On board Polarstern as well as at the neighbouring ice camp — a miniature research city on the ice near the ship — new recruits are receiving instructions from the outgoing leg’s expedition members, who have been navigating the rigours of the Long Dark Night since December.

Extreme caution is the prime rule, especially when working on the ice. Through wind chill, temperatures have dropped to -58℃. Only a day after her arrival, the channel of open water behind Kapitan Dranitsyn refroze so rapidly and acutely that the researchers could walk on it.

These temperatures also pose a problem when transferring provisions; for example, fresh produce must be transported in heated containers.

A remarkable world of life beneath the ice

Shortly before beginning the journey home, the institute’s Professor Christian Haas, outgoing chief scientist and sea-ice specialist, took stock of another record.

“Over the past few months, we’ve been able to observe winter at the North Pole more consistently and precisely than ever before,” he revealed. “The ice thickness has doubled to an average of 160cm since December.”

That’s a growth rate of some 10cm per week.

Calling on laser-scanner readings from helicopters, Polarstern’s radar system and buoys, researchers also observed how the ice deformed, and channels opened and closed again.

Due to the warming Arctic Ocean, smaller and thinner ice floes are reportedly becoming more common. Driven by the wind, these ice floes can crash and overlap, producing knoll-like “hummocks” towering up to 4m.

Much of the hummock mass lurks beneath the water, just like icebergs. Known as bummocks, these submerged sections can be several metres thick — a phenomenon that represents a challenge for the resupply icebreakers.

Ice, onboard as well as weather-balloon readings, have revealed air temperatures just above the ice that were far lower than at a height of 20m.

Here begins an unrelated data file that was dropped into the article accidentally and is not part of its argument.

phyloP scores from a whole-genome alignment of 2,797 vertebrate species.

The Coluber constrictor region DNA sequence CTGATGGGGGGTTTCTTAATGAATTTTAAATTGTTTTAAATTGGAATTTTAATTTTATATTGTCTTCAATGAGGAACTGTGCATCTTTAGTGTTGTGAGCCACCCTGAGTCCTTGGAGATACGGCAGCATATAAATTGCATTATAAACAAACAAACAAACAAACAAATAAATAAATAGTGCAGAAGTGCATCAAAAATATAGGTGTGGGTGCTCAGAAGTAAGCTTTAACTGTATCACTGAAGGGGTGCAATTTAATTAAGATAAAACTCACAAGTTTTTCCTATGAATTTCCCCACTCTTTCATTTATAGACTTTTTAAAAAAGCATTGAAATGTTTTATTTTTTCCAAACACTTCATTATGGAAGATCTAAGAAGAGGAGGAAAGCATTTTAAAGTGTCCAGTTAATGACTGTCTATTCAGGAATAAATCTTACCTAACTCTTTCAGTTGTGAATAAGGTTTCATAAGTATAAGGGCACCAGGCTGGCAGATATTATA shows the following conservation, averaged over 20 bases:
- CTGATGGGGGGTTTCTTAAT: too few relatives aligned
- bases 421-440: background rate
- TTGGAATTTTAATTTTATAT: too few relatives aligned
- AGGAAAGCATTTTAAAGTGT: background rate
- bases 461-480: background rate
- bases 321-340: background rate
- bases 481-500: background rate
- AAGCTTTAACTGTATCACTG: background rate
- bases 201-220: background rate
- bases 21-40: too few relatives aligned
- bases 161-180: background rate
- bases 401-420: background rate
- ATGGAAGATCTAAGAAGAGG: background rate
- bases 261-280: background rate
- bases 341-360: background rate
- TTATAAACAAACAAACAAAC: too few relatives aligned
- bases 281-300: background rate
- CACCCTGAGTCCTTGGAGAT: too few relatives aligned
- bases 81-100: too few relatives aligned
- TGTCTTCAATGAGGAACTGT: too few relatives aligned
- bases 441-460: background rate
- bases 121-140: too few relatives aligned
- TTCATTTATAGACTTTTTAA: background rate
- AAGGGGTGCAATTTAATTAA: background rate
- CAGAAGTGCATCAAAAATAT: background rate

In the lowermost 10m, there were temperature differences of more than 4℃, which can vastly influence ice thickness.

Expedition scientists have also sent remotely operated vehicles into the waters beneath the ice, unveiling a remarkable world of life persisting beneath the Polar Night’s crushing weight.

This has given researchers the chance to experience more scientific firsts, even as they work in the grip of this tenacious yet tender frontier — a wilderness as hostile to humans as our planet-heating activities may be to it.

“We’ve never had the opportunity to study zooplankton and polar cod up here so extensively at this time of year,” said Haas. 

“In February, we even repeatedly saw a seal under the ice, which is apparently finding sufficient food, despite being practically at the North Pole. On the surface, we sighted a polar bear and several Arctic foxes.”

In the next few days, the new science team will assume the reins for the latest leg of Polarstern’s voyage.

As crepuscular light creeps into the gloom, this phase of the expedition will make cargo transfers easier than the logistical operations of autumn and high winter.

Even now, there is a perceptible several-hour-long phase of twilight each day.

However, over the next few weeks, the sea ice is set to become even denser, which is why the next exchange, in April, will most likely be done by plane.

For this purpose, the snowcats have bulldozed a 900m-long ice airstrip.

In addition to flights for exchanging staff and crew, the third leg will include scientific missions with the research aeroplanes Polar 5 and Polar 6.

These will be based in Svalbard, the settlement at Norway’s remote archipelago used mostly for research, to make flights to the ever-drifting Polarstern. DM




8,100 eggs, 1,360kg of potatoes and 86 jars of Nutella

Some of the victuals consumed by expedition members and crew.


The distance that the transpolar drift carried Polarstern from 13 December to 27 February. Given the drift’s meandering course, the ship covered a linear distance of 406km.


The expedition’s nearest proximity to the North Pole.

34,3 terabytes

The amount of data gathered by the experts.


The stretch to an automated monitoring station by ski, completed in total darkness. This was the longest excursion from Polarstern so far.

Three days 

The time during which work on the ice had to be suspended, due to fog and a major snowstorm.


Batten down the hatches, sailors — this is the Polarstern’s top drift speed.


The number of polar bears seen during this leg. An automated camera just happened to snap a photo of the lonely bear at night as it was sniffing instruments at the remote sensing station.


The temperature plunge from an unseasonably warm -11.4℃ on 1 February. This was the most frigid cold snap observed during this leg of the expedition.

Absa OBP